The northern city is the biggest fair in Latin America since 1688. Religious, hot and wild, open to tourism in the Amazon River delta.
Photography by Nao Iizuka
Aspects of place:
The streets of Belem form tunnels of mango trees and breathe the scent of jungle. High humidity and heat characterize the state capital of Pará, northeastern Brazil, a city that knew greatness when the rubber boom in the late nineteenth century, became an elementary production center for the world and the most important Amazon, along with the city of Iquitos, Peru.
At the foot of the delta formed when the Amazon River empties into the Atlantic, there, well north of Brazil, is formed Marajó archipelago consisting of more than 3 000 islands. The city, surrounded by canals and the last and slowest branches of the river “mais grande do world”, hosts around six environmental parks.
Photography by Jay Woodworth
As the Amazon River, the delta and the whole country, Belem surprised by its size. Gateway to the jungle and located on the line of Ecuador (need yellow fever vaccination before traveling), was fought by the British port, Dutch, French and Portuguese, which is reflected in the eclectic architecture. Is celebrating these days, as more than two hundred years (since 1793) all Octobers, one of the conveners religious festivals of the world: the feast of Nossa Senhora de Círio Nazaré for reaching about 1 million and a half of pilgrims. Until 24, masses, processions, music and exhibitions brighten the streets of this city of more than 2 million inhabitants.
And Brazilian dimensions to continue. The market Ver-o-Peso is the biggest fair in Latin America. Founded in 1688 by the Portuguese sought to control the input tax and output from the Amazon, stood tall over time and today is a journey into the native scents. Fresh fish everywhere, meats, herbs, spices, fruits and vegetables that make it paradise every traveler can appreciate.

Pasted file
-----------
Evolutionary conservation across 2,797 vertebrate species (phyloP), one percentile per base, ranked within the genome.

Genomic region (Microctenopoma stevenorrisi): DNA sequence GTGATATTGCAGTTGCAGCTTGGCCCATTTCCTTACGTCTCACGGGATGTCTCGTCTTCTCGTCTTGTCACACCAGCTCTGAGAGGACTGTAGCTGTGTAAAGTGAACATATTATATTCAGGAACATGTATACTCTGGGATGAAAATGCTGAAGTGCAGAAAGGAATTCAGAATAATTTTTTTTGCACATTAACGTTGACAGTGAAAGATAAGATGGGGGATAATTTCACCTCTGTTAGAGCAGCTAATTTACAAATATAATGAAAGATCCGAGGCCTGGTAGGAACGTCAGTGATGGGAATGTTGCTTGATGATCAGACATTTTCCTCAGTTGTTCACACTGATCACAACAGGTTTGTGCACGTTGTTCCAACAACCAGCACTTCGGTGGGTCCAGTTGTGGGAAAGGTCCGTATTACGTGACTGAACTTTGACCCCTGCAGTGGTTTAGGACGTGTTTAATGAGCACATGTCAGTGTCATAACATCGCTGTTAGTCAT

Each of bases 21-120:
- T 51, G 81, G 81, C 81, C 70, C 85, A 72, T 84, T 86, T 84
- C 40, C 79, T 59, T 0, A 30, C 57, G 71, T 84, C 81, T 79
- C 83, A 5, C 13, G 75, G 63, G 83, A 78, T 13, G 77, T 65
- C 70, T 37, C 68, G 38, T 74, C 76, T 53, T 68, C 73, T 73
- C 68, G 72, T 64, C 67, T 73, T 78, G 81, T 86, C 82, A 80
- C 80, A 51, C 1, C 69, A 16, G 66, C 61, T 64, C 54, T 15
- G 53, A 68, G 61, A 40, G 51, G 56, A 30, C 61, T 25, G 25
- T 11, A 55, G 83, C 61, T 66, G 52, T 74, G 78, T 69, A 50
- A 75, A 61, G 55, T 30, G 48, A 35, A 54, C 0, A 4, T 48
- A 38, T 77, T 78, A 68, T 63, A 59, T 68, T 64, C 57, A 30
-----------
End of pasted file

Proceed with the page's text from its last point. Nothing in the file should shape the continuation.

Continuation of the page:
The Cidade Velha, the oldest district of the city, dating from the seventeenth century when the Portuguese settled in what is known as the Bay of Guajará. They built the Forte do Castelo, which is visited and which affords a good view of the cement that feels both green intruder. In addition, the Catedral Metropolitana da Sé Igreja do Santo and Alexandre are two architectural treasures should not be overlooked.
Tours of the jungle:
In the heart of the city, is Zoobotánico Park and Museum Emilio Goeldi Parens, a place where jaguars and anacondas are combined with colorful native flora species. In addition, there are spaces dedicated to ancient Amazonian communities, where you can meet and learn about how they lived and lived in an environment where nature seems so impenetrable.
The Mangal das Garcas, just minutes from downtown, preserves ecosystems typical of the area and opens to the public through boating. Again with a good mosquito repellent on the skin, the next day, is ecotourism. After a visit to Rodrigues Alves Forest Botanical Garden, the ride continues to the freshwater beaches and warm waters of Ilha Mosqueiro, an old area of weekend family “rubber trees”.
Dense forests, rivers and streams await 15 kilometers from downtown. The Bioparque Amazônia is a summary of the jungle in 22 miles of trails in an area that connects four native ecosystems, where you can see alligators, crocodiles, monkeys, anteaters, macaws, parrots, toucans, Pacarana, the harpy eagle and countless of birds. It also has a museum that holds three thousand pieces of shells and mollusks from all continents.
Photography by Jay Woodworth